But the other side of the argument deals with teens who could tell their parents, but simply don't want to — just as they wouldn't want to tell their folks if they cracked up the family SUV. Savvy teens know that they can avoid telling their parents they're pregnant and get a tax-funded abortion by pleading poverty — whether they are poor or not. Their parents will never be the wiser. That represents, in the truest sense, government intrusion into families' lives.

It is the parents, after all, who will have to pick up the pieces if there are any problems, rare though that may be, following a minor's abortion.

In my mind, this measure is not about abortion, but parental rights. I agree with those proponents and opponents who have predicted that if Proposition 73 passes, there will be little change in either the number of abortions or teen pregnancies in California.

As I see it, Planned Parenthood can help those teens who need a judicial waiver negotiate the legal system. On the other hand, pregnant teens from good homes who don't want to take on that hassle of going to court might be more likely to tell their folks. One hopes that their parents will ensure that they use birth control thereafter, and thus prevent repeat teen pregnancies.

It is true: Some teens might be afraid to go to court. Morgan tells me Planned Parenthood won't have enough volunteers to usher teens throughout California to local courts. I say: then Planned Parenthood will have to choose which cases seem worthy.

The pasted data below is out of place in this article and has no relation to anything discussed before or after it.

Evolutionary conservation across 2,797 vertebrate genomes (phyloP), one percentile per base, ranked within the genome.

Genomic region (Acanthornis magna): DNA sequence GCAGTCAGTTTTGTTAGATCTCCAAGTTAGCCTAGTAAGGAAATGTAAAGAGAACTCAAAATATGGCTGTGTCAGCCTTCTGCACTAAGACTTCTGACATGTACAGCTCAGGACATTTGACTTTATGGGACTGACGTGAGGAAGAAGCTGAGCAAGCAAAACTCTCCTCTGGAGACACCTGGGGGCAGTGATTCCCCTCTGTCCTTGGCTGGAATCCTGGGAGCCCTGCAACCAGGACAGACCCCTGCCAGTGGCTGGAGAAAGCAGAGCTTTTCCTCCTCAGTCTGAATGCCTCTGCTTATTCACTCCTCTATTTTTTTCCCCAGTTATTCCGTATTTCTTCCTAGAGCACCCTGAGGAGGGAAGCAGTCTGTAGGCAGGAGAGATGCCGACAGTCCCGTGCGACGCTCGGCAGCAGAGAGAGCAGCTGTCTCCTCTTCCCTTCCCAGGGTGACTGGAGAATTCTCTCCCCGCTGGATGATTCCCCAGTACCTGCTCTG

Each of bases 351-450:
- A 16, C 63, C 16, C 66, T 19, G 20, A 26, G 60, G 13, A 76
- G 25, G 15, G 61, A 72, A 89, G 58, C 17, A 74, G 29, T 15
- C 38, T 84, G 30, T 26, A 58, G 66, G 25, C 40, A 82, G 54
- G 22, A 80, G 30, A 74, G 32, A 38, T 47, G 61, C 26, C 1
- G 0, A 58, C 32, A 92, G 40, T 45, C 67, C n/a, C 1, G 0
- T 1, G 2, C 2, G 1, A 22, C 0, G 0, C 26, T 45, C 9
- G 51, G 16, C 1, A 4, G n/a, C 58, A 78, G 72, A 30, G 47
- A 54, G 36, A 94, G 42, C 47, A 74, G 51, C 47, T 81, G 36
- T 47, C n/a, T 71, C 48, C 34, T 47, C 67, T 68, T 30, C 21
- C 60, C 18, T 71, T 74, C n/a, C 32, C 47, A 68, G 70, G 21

Allowing minors to have surgery without their parents' knowledge should be the exception, not the rule. As the late and liberal Justice Stanley Mosk wrote in a 1996 decision that upheld a parental consent law — later overturned — legal restrictions on minors "are premised on a fundamental social tenet that children require protection against their own immaturity and vulnerability in making decisions that may have serious consequences for their health and well-being."

Instead, California law presumes that parents are less mature or sensitive than their children, if their daughters are pregnant. If the law won't trust parents of pregnant teens, then it can withhold decision-making in other areas, like education.

If someone wants to devise a better way to write a law that protects parents' rights — say, one that separates the kids who just don't want to tell their parents from those who dare not — I am all ears.

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© 2005, Creators Syndicate